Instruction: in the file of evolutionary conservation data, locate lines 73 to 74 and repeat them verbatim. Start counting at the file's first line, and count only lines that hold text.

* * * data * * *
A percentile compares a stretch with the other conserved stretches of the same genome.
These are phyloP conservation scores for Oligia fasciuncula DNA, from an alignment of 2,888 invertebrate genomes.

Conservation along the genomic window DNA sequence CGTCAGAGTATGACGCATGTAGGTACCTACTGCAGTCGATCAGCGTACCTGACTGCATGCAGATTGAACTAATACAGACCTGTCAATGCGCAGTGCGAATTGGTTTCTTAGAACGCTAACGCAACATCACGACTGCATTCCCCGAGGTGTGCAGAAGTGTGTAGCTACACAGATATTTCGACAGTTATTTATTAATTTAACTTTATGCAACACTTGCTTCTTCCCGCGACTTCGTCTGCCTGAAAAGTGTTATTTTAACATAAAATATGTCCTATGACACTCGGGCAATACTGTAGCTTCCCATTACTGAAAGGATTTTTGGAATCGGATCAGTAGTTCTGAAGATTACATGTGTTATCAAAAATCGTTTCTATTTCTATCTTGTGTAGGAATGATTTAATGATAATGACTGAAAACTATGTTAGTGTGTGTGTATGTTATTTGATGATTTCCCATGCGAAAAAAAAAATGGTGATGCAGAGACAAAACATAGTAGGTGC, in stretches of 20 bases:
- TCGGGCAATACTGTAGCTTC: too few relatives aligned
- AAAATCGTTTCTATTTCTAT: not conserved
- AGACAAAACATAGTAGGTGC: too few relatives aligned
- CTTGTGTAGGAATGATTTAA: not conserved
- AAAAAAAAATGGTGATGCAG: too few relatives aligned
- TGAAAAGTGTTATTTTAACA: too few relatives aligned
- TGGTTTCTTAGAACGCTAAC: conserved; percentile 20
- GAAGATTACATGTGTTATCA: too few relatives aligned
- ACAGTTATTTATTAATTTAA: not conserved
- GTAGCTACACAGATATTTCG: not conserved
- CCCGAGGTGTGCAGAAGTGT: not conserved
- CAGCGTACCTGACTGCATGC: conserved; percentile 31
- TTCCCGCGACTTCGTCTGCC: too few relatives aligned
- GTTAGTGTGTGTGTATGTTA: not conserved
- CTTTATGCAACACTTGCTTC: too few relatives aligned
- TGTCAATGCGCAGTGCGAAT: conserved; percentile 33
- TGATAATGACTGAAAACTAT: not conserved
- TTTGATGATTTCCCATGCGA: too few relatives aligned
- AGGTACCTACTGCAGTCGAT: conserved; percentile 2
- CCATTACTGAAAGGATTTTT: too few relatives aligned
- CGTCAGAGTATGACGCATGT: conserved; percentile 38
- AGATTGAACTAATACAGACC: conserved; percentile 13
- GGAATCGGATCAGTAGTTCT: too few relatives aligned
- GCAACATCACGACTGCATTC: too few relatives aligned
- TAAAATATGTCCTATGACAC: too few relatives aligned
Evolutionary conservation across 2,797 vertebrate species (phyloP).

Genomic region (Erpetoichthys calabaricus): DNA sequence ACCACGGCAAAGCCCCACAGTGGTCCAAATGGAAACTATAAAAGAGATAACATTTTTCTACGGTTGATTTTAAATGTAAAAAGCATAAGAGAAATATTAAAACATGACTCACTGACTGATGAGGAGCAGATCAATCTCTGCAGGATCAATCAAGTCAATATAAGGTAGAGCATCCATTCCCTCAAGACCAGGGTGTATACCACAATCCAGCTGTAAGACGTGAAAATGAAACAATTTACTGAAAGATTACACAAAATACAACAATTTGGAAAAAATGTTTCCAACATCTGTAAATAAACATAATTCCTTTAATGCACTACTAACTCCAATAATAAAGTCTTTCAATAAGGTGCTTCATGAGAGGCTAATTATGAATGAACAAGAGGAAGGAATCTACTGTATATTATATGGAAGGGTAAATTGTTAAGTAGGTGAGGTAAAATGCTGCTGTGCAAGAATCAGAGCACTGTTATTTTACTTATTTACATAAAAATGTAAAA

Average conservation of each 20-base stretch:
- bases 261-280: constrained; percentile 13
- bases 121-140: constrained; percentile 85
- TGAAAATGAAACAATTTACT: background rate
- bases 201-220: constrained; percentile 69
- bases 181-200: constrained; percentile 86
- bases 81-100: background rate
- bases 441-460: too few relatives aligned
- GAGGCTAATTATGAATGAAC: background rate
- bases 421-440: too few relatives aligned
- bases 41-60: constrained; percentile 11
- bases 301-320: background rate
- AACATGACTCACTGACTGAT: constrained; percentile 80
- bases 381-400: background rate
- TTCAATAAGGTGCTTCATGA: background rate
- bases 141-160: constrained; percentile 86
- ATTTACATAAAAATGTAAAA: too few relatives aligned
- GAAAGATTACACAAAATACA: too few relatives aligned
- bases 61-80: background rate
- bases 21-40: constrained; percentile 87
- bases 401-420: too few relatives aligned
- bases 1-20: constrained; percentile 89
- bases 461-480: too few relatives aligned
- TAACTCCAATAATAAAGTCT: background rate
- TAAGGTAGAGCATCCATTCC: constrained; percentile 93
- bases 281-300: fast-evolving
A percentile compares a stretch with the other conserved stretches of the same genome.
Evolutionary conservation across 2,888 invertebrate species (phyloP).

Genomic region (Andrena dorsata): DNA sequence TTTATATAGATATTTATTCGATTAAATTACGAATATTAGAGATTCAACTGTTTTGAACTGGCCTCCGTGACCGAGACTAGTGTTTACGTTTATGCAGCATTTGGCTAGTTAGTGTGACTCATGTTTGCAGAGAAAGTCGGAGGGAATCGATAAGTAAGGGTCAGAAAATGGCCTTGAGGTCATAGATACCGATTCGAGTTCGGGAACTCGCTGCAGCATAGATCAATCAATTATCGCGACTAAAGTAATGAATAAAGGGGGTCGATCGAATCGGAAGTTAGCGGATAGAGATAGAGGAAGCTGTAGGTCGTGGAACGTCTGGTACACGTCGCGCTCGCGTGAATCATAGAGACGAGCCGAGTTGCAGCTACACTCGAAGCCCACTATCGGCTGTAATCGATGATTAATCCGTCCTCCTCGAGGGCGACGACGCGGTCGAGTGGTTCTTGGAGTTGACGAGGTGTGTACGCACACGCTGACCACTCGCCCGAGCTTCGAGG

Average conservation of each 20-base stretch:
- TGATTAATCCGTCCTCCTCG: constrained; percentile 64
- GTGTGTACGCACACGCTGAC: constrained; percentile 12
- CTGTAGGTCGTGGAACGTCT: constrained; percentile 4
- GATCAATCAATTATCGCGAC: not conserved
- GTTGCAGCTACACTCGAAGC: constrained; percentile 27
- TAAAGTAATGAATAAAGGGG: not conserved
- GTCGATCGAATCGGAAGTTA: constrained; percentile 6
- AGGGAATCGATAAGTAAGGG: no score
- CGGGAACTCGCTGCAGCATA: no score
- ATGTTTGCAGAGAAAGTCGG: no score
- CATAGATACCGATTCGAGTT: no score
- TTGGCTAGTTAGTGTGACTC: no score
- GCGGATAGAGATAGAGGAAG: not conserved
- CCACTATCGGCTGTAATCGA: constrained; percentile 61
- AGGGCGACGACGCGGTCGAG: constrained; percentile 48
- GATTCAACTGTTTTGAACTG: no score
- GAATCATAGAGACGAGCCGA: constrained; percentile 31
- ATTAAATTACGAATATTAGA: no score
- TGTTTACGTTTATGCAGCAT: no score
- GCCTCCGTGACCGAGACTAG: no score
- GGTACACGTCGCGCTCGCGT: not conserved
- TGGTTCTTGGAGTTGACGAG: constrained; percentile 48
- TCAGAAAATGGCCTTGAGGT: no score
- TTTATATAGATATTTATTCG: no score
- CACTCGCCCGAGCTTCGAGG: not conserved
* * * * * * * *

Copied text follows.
- GCGGATAGAGATAGAGGAAG: not conserved
- CCACTATCGGCTGTAATCGA: constrained; percentile 61